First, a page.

Another situation occurred where instructors weren’t getting paid for meetings, we were just expected to show up and give our time for free which didn’t sit right with me. Other instructors had an issue with this but no one said anything so me being me, I spoke up. Weeks later, for my troubles, I faced retaliation in the form of having a time slot taken away from me by management. I guess having to pay everyone to show up for meetings, the money had to come from somewhere so why not take it from my pockets by stripping me of a class!


I reflect on my time at that studio and realize that I faced a disproportionate amount of backlash for simply speaking up in an attempt to create an inclusive and equitable environment. And where did it start? At the top. The sad part is it doesn’t have to be this way.


I am a fierce and firm believer in being the change we wish to see in the world. It is so easy to sit and be frustrated with all of these unfortunate realities however it is more difficult to actually do something about it. After reflecting on my experiences, seeing the deficiencies, talking to others, and following my passion and heart to usher in this change, I created a workshop and program to address this scarcity mindset present in the fitness industry. Not just address the scarcity mindset and implicit biases present within the fitness industry but how to shift our mindset and create environments where people feel welcome, where diversity, representation, equity, and inclusion are present, sought after, and championed year-round, not just during Black History month.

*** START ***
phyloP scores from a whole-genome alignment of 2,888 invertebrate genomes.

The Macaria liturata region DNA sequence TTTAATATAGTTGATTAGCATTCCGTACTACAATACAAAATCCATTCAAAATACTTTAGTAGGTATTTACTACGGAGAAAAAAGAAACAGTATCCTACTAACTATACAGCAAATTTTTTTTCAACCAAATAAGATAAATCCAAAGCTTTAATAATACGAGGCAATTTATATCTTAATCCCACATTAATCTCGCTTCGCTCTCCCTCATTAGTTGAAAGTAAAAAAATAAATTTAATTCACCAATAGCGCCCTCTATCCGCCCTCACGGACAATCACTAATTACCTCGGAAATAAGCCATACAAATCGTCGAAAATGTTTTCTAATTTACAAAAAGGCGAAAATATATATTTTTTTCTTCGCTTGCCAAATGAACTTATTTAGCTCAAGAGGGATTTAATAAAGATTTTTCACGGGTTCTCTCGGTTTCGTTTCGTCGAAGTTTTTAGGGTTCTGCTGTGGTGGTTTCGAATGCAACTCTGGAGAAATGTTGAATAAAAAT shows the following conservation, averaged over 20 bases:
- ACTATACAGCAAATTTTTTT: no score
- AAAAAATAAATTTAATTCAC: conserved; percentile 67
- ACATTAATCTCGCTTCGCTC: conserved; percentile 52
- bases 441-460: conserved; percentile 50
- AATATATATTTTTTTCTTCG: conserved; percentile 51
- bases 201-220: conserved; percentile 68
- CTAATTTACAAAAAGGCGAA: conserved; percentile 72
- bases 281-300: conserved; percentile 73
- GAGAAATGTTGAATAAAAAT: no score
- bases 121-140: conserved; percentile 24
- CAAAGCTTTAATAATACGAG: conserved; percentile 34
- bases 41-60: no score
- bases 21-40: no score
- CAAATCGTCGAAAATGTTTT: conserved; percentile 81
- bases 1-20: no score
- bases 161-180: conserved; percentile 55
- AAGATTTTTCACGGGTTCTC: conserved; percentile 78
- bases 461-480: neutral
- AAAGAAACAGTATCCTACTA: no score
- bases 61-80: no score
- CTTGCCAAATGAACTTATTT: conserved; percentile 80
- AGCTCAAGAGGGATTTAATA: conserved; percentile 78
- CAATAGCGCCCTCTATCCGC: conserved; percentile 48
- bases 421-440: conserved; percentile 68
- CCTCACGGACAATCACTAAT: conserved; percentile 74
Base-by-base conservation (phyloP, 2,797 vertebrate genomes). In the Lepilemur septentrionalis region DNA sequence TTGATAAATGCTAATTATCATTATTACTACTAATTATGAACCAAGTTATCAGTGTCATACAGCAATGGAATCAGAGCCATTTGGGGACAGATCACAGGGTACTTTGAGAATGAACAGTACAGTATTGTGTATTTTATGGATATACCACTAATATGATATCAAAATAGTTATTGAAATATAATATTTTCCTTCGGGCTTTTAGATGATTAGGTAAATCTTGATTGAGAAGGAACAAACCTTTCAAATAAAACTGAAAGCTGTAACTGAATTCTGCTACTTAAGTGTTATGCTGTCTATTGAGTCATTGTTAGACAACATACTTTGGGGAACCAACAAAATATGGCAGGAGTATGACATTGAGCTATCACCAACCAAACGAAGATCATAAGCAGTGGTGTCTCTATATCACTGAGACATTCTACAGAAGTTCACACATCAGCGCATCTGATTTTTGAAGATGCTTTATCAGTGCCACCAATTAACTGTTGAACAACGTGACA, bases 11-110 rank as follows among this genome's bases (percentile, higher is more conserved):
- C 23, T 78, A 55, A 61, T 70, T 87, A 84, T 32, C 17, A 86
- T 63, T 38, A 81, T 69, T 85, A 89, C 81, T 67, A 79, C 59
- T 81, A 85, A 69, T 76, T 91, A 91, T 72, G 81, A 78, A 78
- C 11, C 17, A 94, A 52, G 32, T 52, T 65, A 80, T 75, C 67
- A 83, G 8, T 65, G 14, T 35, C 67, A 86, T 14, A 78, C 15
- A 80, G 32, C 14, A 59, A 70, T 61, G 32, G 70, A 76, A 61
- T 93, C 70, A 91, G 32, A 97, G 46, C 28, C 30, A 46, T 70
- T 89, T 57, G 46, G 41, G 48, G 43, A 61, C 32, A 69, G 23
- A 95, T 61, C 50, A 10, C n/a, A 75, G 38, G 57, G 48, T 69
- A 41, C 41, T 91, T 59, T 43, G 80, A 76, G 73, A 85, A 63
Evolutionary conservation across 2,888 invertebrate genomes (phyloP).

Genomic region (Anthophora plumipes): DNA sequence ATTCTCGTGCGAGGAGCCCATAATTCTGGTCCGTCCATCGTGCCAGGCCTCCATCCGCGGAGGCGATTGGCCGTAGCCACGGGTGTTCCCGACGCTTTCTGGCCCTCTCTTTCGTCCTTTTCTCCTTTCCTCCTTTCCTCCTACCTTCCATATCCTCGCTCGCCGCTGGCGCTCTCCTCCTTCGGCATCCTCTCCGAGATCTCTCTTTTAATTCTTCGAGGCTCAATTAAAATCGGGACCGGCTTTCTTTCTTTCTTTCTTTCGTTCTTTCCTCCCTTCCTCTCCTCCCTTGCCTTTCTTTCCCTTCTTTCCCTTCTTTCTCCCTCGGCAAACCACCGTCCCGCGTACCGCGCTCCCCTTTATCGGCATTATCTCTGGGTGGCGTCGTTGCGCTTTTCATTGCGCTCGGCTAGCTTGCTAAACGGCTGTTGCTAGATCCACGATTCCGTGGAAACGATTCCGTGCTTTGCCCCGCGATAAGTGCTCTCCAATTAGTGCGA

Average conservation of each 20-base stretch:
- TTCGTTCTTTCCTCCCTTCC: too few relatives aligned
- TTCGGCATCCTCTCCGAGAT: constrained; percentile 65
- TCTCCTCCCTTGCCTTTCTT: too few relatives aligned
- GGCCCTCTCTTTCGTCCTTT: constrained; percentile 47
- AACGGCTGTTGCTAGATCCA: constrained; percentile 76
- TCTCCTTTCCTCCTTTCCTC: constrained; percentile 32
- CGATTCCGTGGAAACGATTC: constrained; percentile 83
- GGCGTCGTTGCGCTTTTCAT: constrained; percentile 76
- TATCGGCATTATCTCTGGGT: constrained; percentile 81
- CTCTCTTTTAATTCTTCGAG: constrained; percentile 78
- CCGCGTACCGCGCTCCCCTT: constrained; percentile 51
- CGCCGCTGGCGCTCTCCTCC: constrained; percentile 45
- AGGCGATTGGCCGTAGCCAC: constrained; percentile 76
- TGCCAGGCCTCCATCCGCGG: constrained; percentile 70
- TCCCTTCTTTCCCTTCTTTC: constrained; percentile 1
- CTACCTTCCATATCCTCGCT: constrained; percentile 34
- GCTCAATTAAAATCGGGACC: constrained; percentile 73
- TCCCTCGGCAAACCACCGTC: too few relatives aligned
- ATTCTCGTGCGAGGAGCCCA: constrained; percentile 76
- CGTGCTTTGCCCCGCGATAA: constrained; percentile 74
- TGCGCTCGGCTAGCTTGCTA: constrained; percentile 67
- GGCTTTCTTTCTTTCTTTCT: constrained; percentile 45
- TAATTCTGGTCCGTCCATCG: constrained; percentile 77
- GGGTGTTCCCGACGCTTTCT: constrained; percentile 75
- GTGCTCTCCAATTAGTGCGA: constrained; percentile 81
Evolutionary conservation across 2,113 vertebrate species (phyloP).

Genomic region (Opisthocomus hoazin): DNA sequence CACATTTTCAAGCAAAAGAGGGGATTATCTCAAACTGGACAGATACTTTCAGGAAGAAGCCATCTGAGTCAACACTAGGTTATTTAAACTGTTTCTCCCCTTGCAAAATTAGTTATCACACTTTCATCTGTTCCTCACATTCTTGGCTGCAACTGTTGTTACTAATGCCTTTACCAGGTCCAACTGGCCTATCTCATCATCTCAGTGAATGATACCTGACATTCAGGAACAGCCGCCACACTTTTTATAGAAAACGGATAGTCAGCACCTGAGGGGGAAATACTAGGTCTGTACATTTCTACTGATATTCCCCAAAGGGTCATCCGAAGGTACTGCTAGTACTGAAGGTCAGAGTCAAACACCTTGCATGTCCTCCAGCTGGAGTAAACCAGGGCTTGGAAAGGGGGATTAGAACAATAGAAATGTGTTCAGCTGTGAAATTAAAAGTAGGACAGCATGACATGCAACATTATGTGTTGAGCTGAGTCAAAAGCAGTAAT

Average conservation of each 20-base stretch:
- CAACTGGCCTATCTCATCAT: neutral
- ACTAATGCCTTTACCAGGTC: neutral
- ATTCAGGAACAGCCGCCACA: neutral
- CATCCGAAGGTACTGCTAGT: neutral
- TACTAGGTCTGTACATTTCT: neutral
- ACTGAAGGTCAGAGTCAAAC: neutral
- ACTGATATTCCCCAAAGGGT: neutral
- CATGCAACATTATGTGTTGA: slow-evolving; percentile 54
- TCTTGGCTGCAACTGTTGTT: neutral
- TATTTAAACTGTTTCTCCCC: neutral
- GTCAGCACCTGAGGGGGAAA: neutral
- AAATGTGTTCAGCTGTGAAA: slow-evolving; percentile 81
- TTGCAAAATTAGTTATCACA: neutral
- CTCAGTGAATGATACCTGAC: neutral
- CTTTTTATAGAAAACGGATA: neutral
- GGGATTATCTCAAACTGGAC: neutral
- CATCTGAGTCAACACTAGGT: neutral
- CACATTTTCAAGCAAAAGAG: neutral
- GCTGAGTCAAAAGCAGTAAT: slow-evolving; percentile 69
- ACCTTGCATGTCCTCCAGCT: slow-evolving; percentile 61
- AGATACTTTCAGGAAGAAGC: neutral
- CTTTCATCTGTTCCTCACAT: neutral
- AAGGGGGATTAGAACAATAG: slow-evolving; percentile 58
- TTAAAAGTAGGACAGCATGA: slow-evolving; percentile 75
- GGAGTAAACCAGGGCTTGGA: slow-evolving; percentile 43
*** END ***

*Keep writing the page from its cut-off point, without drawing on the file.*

We are in this place in society right now, where people are more aware and seem to want to be better people and work toward unity. I’d like to think it has something to do with the start of the age of Aquarius as we move from the old guard and antiquated mindsets to working together as a collective to achieve our goals, prioritize what’s good for community as a whole, and equality. That’s the woo in me. What’s more likely though is that people saw the back to back to back murders of Ahmaud Arbery, Breonna Taylor, and George Floyd, and heard the immediate outcry from the Black community, a community that continues to have to fight so hard not for inclusion, equality, representation, and equity but to simply live and exist in peace. People saw this and it finally got them to wake up. And now that people are awake, I want to grab them in whatever capacity I can and encourage them to be the change in the spaces they are in however they can. Because whether we want to believe it or not, we ALL have the capacity to enact change. We all have a voice and it is powerful.


I’ll close with this. While this change starts at the top and diversity, equity, representation, and inclusion absolutely have to be the values owners and management lead with, that doesn’t mean the instructors and coaches have to accept or exist in spaces that don’t lead with these values. It is on us to create the life we want, the world we want, a world that we would want to leave to our children, and change the spaces we are in for the better. USE YOUR VOICE! NEVER be afraid to go against the grain and speak up in the face of wrongdoing because in the words of Dr. Martin Luther King Jr., "The time is always right to do what is right."


Sasha is a fitness instructor, activist, podcast host, and mindset coach in the DMV (D.C., Maryland, Virginia) area and a longtime friend of Apothékary. Follow her on Instagram at @thesashawhitney and listen along to her podcast SashaSpins to get to know her.